Finally, neurotrophin receptor kinase (NTRK) gene fusions, although rare, have been implicated in the oncogenesis of pancreatic cancer. In 3 multicenter, open-label, single-arm trials (a phase 1 study with adults, a phase I-II study with children, and a phase II study with adolescents and adults), the efficacy and safety of larotrectinib, an NTRK inhibitor, was investigated.215,216 The primary endpoint was set to be ORR and the secondary endpoints were determined to be PFS, duration of response, and safety. Among 17 tumor types, the ORR during independent review was 75% (95% CI, 61–85). After 9.4 months, 86% of participants had either underwent curative surgery or were continuing treatment. At 1 year, 55% of patients were progression-free and the toxicity profile of the agent was found to be minimal.215 Based on this data, larotrectinib was approved by the FDA in 2018 for the treatment of NTRK gene fusion positive solid tumors in adult and pediatric patients with known acquired resistance and advanced or morbid disease that has progressed despite treatment.216 Updated data published in 2020 reported that the percentage of patients with an objective response was 79% (95% CI 72-85) with 16% of patients showing a complete response.217 Similarly, entrectinib is another NTRK inhibitor approved in 2019 by the FDA for adult and pediatric patients (ages 12 years and older) with advanced, morbid, or unresectable NTRK gene fusion positive solid tumors with acquired resistance to standard treatment.218 Data from 3 phase I-II trials (ALKA-372-001, STARTRK-1, and STARTRK-2) revealed that entrectinib had an ORR of 57.4% and a median duration of response (DOR) of 10.4 months. Like its predecessor, it had a tolerable safety profile.219,220 Thus the NCCN Panel recommends larotrectinib and entrectinib as first-line and subsequent treatment options for patients with NTRK gene fusion positive locally advanced or metastatic pancreatic adenocarcinoma.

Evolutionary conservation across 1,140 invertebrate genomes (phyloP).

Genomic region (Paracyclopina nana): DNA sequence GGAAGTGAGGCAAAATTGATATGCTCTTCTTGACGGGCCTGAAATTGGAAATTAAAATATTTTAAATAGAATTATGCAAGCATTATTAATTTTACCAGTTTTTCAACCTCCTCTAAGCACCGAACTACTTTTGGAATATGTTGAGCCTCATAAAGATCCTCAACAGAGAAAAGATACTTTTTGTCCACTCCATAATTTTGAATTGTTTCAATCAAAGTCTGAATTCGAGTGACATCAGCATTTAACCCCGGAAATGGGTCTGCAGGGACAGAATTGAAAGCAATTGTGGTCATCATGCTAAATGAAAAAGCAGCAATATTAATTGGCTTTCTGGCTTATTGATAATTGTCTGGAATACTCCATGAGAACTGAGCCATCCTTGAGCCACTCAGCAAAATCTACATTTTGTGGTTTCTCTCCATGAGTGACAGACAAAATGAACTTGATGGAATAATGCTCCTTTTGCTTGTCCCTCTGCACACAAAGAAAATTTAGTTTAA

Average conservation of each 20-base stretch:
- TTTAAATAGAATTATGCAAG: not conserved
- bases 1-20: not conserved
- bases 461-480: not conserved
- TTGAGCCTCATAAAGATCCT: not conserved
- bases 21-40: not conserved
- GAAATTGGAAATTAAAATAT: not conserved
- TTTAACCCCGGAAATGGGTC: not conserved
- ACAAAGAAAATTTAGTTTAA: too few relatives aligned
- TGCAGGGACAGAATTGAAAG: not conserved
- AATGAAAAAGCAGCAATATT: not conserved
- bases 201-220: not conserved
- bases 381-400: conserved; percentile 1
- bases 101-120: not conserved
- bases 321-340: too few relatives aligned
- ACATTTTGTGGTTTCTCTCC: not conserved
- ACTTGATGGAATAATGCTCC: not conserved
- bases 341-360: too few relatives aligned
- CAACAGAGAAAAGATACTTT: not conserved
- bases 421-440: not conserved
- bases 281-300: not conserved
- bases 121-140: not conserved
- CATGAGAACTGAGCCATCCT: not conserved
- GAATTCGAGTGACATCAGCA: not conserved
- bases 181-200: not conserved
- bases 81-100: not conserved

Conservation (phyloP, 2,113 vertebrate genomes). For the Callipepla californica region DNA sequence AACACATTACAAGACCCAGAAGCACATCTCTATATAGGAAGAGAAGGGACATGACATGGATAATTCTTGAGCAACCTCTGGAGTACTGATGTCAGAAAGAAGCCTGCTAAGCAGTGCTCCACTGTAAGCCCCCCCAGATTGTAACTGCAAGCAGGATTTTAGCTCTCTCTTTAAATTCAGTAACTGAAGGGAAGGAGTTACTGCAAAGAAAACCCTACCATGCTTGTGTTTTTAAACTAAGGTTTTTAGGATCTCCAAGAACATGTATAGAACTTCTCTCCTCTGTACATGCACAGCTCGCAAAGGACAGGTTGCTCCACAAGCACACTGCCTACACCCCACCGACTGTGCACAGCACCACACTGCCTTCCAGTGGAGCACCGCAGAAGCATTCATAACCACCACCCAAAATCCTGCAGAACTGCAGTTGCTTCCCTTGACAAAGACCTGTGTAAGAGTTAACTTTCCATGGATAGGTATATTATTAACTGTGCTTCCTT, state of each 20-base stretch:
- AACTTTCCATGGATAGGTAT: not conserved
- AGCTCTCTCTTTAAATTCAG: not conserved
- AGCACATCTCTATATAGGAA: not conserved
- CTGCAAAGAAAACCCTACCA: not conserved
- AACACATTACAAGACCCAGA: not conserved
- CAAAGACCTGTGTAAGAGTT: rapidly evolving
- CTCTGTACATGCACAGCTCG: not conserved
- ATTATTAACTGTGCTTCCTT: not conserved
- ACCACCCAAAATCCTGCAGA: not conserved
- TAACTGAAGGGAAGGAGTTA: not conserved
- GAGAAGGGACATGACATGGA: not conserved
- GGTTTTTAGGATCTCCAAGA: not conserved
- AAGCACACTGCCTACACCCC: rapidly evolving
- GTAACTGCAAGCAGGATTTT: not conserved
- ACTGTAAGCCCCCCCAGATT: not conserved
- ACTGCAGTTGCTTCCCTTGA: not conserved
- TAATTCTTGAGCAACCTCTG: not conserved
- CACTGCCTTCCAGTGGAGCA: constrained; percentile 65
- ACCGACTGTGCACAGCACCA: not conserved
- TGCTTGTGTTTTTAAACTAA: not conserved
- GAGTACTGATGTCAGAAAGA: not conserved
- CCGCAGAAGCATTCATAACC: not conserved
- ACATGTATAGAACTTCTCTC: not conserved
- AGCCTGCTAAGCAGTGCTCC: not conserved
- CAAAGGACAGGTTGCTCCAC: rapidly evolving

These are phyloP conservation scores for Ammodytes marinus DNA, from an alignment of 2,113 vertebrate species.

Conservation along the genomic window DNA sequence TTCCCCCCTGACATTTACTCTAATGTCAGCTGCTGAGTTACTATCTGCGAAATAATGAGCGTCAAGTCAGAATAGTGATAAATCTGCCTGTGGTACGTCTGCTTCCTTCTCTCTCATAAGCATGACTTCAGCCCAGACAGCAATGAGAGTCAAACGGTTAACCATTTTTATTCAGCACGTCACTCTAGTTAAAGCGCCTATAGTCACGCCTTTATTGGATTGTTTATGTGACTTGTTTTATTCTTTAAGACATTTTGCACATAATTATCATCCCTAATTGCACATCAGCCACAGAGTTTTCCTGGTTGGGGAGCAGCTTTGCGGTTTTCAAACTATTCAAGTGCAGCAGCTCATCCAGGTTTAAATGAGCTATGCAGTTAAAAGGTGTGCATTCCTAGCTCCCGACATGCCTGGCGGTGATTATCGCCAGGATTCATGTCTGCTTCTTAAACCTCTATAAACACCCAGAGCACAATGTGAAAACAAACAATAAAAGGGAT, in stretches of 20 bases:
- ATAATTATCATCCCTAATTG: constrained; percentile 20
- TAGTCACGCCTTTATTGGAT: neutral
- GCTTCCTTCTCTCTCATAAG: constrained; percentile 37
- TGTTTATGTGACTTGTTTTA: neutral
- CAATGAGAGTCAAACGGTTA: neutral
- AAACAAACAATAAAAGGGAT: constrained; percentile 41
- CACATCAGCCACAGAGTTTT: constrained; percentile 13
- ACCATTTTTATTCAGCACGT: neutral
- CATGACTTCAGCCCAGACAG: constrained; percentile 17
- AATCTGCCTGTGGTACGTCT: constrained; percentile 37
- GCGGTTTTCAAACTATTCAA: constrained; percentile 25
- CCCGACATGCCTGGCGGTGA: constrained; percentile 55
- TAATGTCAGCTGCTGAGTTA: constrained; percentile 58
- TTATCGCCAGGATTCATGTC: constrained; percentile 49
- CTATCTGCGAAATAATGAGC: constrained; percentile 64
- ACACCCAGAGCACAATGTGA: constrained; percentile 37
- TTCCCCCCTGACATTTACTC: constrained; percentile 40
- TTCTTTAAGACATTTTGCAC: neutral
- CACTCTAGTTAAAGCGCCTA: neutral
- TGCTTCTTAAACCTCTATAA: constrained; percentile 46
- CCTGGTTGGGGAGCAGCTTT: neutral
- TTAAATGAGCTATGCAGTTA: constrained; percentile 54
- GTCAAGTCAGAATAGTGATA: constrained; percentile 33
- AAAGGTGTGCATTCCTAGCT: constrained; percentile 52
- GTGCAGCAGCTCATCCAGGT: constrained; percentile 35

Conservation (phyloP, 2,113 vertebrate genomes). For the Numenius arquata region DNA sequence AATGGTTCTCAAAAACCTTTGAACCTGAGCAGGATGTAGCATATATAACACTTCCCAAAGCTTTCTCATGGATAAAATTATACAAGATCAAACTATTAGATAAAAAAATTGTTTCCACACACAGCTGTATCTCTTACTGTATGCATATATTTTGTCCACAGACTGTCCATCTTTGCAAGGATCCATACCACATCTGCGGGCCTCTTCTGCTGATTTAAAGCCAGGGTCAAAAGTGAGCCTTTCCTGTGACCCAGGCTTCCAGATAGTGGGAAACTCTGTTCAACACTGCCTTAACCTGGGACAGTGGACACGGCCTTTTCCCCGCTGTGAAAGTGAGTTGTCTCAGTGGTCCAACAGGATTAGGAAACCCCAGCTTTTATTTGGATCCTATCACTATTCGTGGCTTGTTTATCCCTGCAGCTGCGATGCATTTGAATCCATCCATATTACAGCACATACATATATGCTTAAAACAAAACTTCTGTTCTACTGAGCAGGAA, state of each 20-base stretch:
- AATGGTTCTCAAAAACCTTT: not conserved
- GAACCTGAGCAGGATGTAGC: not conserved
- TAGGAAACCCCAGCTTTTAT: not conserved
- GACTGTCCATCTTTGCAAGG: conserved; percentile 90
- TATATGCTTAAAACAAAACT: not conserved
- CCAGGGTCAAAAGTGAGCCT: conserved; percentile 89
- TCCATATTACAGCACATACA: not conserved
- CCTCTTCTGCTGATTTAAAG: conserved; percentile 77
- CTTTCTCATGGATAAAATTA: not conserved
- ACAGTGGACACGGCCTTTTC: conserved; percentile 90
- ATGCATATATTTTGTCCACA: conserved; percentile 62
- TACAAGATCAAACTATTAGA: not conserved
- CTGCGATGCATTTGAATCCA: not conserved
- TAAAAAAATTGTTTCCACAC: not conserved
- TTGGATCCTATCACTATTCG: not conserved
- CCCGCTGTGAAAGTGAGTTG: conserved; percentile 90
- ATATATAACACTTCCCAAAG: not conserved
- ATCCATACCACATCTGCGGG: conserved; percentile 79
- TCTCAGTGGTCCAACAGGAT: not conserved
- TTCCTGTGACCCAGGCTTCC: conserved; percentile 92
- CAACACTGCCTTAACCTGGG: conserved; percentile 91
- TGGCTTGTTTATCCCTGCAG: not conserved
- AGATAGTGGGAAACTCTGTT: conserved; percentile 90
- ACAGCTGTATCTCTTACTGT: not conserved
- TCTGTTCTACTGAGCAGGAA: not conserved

To summarize, subsequent treatment options for patients with good performance status and previously treated with gemcitabine-based therapy include: 5-FU/leucovorin/liposomal irinotecan (category 1 for metastatic disease), FOLFIRI, FOLFIRINOX or modified FOLFIRINOX, 5-FU/leucovorin/oxaliplatin (OFF), FOLFOX, CapeOx, capecitabine, or continuous infusion 5-FU.Options for patients with good performance status and previously treated with fluoropyrimidine-based therapy include: 5-FU/leucovorin/nanoliposomal irinotecan (if no prior irinotecan administered), gemcitabine/albumin-bound paclitaxel, gemcitabine/cisplatin, gemcitabine/erlotinib, or gemcitabine monotherapy. Chemoradiation may be a subsequent treatment option in select patients (see “Management of Locally Advanced Disease,” in these NCCN Guidelines at NCCN.org). For MSI-H or dMMR tumors, pembrolizumab is an option, whereas for NTRK gene fusion positive disease, larotrectinib or entrectinib may be considered. Subsequent treatment options for patients with poor performance status include gemcitabine (standard infusion as a category 1 and fixed-dose-rate as a category 2B recommendation), capecitabine (category 2B recommendation), and continuous infusion 5-FU (category 2B recommendation).